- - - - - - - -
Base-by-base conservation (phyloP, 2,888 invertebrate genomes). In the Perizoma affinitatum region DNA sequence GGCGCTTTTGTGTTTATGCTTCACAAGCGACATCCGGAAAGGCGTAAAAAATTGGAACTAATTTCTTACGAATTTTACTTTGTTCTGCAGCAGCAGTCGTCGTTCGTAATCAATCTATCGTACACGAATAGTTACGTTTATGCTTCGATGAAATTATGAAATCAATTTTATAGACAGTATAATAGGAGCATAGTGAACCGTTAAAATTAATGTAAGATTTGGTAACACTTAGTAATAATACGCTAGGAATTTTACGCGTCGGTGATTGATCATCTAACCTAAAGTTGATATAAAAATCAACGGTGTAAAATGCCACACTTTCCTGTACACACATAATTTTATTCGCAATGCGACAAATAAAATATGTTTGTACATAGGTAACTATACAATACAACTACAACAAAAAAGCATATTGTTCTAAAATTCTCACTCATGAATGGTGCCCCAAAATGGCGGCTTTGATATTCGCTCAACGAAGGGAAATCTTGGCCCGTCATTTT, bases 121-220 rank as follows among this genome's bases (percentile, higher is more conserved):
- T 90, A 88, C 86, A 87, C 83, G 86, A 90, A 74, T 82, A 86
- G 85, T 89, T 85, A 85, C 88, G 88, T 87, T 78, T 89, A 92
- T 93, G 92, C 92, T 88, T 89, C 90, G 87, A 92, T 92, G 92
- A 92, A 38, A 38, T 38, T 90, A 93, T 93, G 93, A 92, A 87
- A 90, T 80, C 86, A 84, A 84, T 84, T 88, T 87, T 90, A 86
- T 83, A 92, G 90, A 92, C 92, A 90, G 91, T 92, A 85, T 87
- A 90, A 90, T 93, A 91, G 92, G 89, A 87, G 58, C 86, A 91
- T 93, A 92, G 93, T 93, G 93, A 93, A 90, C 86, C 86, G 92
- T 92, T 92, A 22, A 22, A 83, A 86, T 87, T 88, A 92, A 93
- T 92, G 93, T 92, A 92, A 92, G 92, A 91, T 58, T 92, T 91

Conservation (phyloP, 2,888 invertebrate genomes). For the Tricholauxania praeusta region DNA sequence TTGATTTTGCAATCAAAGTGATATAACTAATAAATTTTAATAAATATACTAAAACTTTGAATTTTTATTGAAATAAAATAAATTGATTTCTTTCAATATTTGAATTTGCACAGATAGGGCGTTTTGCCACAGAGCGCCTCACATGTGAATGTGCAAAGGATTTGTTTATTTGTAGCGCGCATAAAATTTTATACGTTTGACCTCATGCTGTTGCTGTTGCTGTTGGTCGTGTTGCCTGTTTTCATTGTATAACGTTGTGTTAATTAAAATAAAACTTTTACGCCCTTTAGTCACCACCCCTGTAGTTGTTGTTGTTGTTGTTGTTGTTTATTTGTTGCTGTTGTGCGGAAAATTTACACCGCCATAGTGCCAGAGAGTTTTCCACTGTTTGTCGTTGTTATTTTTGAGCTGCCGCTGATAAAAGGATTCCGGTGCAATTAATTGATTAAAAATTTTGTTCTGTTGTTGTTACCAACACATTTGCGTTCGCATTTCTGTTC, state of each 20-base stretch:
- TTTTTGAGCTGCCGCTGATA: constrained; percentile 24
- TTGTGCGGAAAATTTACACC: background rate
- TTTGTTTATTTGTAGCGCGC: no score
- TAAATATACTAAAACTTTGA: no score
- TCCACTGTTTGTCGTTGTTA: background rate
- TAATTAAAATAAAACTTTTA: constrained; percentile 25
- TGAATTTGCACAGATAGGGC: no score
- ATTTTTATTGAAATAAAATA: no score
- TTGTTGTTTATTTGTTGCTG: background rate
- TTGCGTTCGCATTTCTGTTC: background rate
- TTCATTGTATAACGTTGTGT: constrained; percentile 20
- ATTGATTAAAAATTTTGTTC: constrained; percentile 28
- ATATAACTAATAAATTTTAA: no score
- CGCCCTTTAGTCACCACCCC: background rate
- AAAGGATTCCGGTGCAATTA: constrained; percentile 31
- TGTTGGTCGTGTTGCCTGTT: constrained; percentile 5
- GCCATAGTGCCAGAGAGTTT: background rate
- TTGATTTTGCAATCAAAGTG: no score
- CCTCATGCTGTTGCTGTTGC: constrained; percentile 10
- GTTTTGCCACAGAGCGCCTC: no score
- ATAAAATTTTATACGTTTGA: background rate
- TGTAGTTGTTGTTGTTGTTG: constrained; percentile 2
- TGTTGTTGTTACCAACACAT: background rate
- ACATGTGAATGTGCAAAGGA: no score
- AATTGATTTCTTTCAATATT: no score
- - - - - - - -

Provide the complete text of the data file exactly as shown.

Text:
Base-by-base conservation (phyloP, 2,888 invertebrate genomes). In the Perizoma affinitatum region DNA sequence GGCGCTTTTGTGTTTATGCTTCACAAGCGACATCCGGAAAGGCGTAAAAAATTGGAACTAATTTCTTACGAATTTTACTTTGTTCTGCAGCAGCAGTCGTCGTTCGTAATCAATCTATCGTACACGAATAGTTACGTTTATGCTTCGATGAAATTATGAAATCAATTTTATAGACAGTATAATAGGAGCATAGTGAACCGTTAAAATTAATGTAAGATTTGGTAACACTTAGTAATAATACGCTAGGAATTTTACGCGTCGGTGATTGATCATCTAACCTAAAGTTGATATAAAAATCAACGGTGTAAAATGCCACACTTTCCTGTACACACATAATTTTATTCGCAATGCGACAAATAAAATATGTTTGTACATAGGTAACTATACAATACAACTACAACAAAAAAGCATATTGTTCTAAAATTCTCACTCATGAATGGTGCCCCAAAATGGCGGCTTTGATATTCGCTCAACGAAGGGAAATCTTGGCCCGTCATTTT, bases 121-220 rank as follows among this genome's bases (percentile, higher is more conserved):
- T 90, A 88, C 86, A 87, C 83, G 86, A 90, A 74, T 82, A 86
- G 85, T 89, T 85, A 85, C 88, G 88, T 87, T 78, T 89, A 92
- T 93, G 92, C 92, T 88, T 89, C 90, G 87, A 92, T 92, G 92
- A 92, A 38, A 38, T 38, T 90, A 93, T 93, G 93, A 92, A 87
- A 90, T 80, C 86, A 84, A 84, T 84, T 88, T 87, T 90, A 86
- T 83, A 92, G 90, A 92, C 92, A 90, G 91, T 92, A 85, T 87
- A 90, A 90, T 93, A 91, G 92, G 89, A 87, G 58, C 86, A 91
- T 93, A 92, G 93, T 93, G 93, A 93, A 90, C 86, C 86, G 92
- T 92, T 92, A 22, A 22, A 83, A 86, T 87, T 88, A 92, A 93
- T 92, G 93, T 92, A 92, A 92, G 92, A 91, T 58, T 92, T 91

Conservation (phyloP, 2,888 invertebrate genomes). For the Tricholauxania praeusta region DNA sequence TTGATTTTGCAATCAAAGTGATATAACTAATAAATTTTAATAAATATACTAAAACTTTGAATTTTTATTGAAATAAAATAAATTGATTTCTTTCAATATTTGAATTTGCACAGATAGGGCGTTTTGCCACAGAGCGCCTCACATGTGAATGTGCAAAGGATTTGTTTATTTGTAGCGCGCATAAAATTTTATACGTTTGACCTCATGCTGTTGCTGTTGCTGTTGGTCGTGTTGCCTGTTTTCATTGTATAACGTTGTGTTAATTAAAATAAAACTTTTACGCCCTTTAGTCACCACCCCTGTAGTTGTTGTTGTTGTTGTTGTTGTTTATTTGTTGCTGTTGTGCGGAAAATTTACACCGCCATAGTGCCAGAGAGTTTTCCACTGTTTGTCGTTGTTATTTTTGAGCTGCCGCTGATAAAAGGATTCCGGTGCAATTAATTGATTAAAAATTTTGTTCTGTTGTTGTTACCAACACATTTGCGTTCGCATTTCTGTTC, state of each 20-base stretch:
- TTTTTGAGCTGCCGCTGATA: constrained; percentile 24
- TTGTGCGGAAAATTTACACC: background rate
- TTTGTTTATTTGTAGCGCGC: no score
- TAAATATACTAAAACTTTGA: no score
- TCCACTGTTTGTCGTTGTTA: background rate
- TAATTAAAATAAAACTTTTA: constrained; percentile 25
- TGAATTTGCACAGATAGGGC: no score
- ATTTTTATTGAAATAAAATA: no score
- TTGTTGTTTATTTGTTGCTG: background rate
- TTGCGTTCGCATTTCTGTTC: background rate
- TTCATTGTATAACGTTGTGT: constrained; percentile 20
- ATTGATTAAAAATTTTGTTC: constrained; percentile 28
- ATATAACTAATAAATTTTAA: no score
- CGCCCTTTAGTCACCACCCC: background rate
- AAAGGATTCCGGTGCAATTA: constrained; percentile 31
- TGTTGGTCGTGTTGCCTGTT: constrained; percentile 5
- GCCATAGTGCCAGAGAGTTT: background rate
- TTGATTTTGCAATCAAAGTG: no score
- CCTCATGCTGTTGCTGTTGC: constrained; percentile 10
- GTTTTGCCACAGAGCGCCTC: no score
- ATAAAATTTTATACGTTTGA: background rate
- TGTAGTTGTTGTTGTTGTTG: constrained; percentile 2
- TGTTGTTGTTACCAACACAT: background rate
- ACATGTGAATGTGCAAAGGA: no score
- AATTGATTTCTTTCAATATT: no score